USE OF CITIZEN SCIENCE TO ENGAGE UNDERGRADUATE SCIENCE STUDENTS IN BIODIVERSITY ASSESSMENT

Jaime Gongora, Katherine Brittain

Abstract


Use of Citizen Science approaches provide an opportunity for enhancing understanding in biodiversity. Citizen Science contribute to develop skills in students to conduct and develop participatory inventories of biodiversity. Here we present the use of the application iNaturalist (https://www.inaturalist.org/) in two undergraduate units of study in the Faculty of Science at The University of Sydney, in which learning outcomes focus on students being able to identify the major components of biodiversity and how this could be assessed through various methodologies. An introduction to Citizen Science was embedded in the junior unit Concepts of Animal Management (Year 1), in which veterinary biology, animal science and agricultural programs participate. Students were engaged with learning how to make observations and calculating measurements of biodiversity (eg, species richness) within the main campus of the University (https://www.inaturalist.org/projects/biodiversity-richness-usyd-camperdown-campus). Since 2017, more than 120 observations have been made by students. Under COVID-19 conditions, the Wildlife Research (Year 3) unit was taught remotely with students focussed on joining, contributing to and evaluating one of the current Citizen Science projects available in iNaturalist, promoting critical thinking of strategies that engage the public. So far activities have been well received by students, including the unconventional teaching and self-learning outside of the classroom.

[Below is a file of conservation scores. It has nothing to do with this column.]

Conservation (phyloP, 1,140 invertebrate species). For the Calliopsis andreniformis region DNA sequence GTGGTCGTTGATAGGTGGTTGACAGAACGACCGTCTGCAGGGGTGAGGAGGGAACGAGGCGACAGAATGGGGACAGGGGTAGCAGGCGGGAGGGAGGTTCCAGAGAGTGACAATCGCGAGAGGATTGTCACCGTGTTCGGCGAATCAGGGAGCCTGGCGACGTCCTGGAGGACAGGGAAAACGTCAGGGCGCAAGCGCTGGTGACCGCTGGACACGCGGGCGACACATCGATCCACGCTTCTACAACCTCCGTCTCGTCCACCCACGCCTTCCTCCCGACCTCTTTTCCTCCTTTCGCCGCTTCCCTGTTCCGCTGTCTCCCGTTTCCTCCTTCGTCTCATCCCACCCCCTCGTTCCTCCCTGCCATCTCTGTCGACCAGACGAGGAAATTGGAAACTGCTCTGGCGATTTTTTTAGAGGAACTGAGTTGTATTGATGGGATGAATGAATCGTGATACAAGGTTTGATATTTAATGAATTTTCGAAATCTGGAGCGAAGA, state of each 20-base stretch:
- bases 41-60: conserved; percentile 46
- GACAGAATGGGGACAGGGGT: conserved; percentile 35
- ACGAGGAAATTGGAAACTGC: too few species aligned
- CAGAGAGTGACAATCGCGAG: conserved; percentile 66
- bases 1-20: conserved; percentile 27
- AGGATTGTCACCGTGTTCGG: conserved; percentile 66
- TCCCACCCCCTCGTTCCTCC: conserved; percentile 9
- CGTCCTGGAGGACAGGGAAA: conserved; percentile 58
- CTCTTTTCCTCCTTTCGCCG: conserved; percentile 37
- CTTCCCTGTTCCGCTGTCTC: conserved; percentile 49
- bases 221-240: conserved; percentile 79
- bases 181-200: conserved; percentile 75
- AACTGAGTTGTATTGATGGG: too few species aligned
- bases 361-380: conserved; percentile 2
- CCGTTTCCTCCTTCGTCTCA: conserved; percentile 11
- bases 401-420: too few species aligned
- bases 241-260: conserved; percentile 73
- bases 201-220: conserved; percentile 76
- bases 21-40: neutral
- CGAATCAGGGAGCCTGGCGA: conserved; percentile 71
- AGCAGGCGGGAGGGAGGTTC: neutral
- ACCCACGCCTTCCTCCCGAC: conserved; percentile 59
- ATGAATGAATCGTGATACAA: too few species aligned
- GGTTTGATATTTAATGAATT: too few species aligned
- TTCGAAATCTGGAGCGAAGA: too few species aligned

Keywords


iNaturalist, online learning, self-directed learning

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